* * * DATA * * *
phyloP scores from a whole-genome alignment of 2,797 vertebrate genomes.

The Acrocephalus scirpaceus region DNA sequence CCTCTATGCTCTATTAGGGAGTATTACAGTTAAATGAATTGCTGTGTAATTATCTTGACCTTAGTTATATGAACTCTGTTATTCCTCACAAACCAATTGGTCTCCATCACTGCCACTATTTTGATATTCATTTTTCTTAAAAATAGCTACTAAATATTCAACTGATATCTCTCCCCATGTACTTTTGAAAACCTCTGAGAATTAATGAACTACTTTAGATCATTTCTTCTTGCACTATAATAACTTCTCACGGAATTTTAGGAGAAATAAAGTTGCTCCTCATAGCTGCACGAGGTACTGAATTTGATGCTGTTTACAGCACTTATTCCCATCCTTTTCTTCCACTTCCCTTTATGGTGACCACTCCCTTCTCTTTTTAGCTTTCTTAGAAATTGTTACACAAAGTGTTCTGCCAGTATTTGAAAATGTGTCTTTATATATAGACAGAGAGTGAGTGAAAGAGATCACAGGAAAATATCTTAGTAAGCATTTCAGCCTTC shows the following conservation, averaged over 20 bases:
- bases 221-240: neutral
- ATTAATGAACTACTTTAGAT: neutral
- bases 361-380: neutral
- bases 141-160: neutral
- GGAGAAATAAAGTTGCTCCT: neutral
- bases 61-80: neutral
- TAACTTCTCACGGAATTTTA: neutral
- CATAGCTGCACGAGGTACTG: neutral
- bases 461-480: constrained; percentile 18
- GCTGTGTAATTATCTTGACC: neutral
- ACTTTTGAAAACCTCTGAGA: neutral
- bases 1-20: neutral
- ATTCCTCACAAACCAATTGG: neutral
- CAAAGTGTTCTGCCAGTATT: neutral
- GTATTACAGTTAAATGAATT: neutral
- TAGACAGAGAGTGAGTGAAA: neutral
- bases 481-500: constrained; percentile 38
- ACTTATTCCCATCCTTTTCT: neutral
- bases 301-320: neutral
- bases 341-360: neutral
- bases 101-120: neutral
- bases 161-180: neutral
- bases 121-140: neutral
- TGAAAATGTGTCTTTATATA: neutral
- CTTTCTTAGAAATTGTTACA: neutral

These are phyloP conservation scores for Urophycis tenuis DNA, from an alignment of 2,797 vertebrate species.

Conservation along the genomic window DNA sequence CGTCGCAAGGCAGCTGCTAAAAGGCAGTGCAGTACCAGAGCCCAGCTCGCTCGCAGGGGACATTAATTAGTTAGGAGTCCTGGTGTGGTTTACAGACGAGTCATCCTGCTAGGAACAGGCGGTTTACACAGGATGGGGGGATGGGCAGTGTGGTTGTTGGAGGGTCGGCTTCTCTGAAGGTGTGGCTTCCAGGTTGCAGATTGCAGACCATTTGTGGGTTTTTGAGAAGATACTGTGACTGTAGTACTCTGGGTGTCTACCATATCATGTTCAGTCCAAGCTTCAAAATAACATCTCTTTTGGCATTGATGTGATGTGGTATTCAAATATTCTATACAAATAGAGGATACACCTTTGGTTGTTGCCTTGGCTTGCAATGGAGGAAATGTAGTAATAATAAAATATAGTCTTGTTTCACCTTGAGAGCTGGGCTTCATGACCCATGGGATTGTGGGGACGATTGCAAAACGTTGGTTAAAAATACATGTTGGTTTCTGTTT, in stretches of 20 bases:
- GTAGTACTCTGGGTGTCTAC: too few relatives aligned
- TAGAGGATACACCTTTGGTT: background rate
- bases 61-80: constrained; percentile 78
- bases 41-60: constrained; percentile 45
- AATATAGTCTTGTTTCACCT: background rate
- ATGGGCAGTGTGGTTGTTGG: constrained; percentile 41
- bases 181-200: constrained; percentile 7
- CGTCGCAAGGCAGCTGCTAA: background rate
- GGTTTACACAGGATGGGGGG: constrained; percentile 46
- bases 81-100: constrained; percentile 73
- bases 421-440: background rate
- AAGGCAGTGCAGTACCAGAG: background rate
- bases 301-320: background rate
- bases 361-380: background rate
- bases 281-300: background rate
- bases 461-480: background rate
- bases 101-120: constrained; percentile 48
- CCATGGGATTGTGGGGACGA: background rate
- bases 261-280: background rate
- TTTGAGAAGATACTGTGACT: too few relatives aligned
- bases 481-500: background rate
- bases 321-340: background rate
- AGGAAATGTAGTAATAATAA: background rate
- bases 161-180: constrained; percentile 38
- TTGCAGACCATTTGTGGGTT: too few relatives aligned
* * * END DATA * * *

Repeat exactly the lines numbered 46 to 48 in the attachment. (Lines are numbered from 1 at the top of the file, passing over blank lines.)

- bases 101-120: constrained; percentile 48
- CCATGGGATTGTGGGGACGA: background rate
- bases 261-280: background rate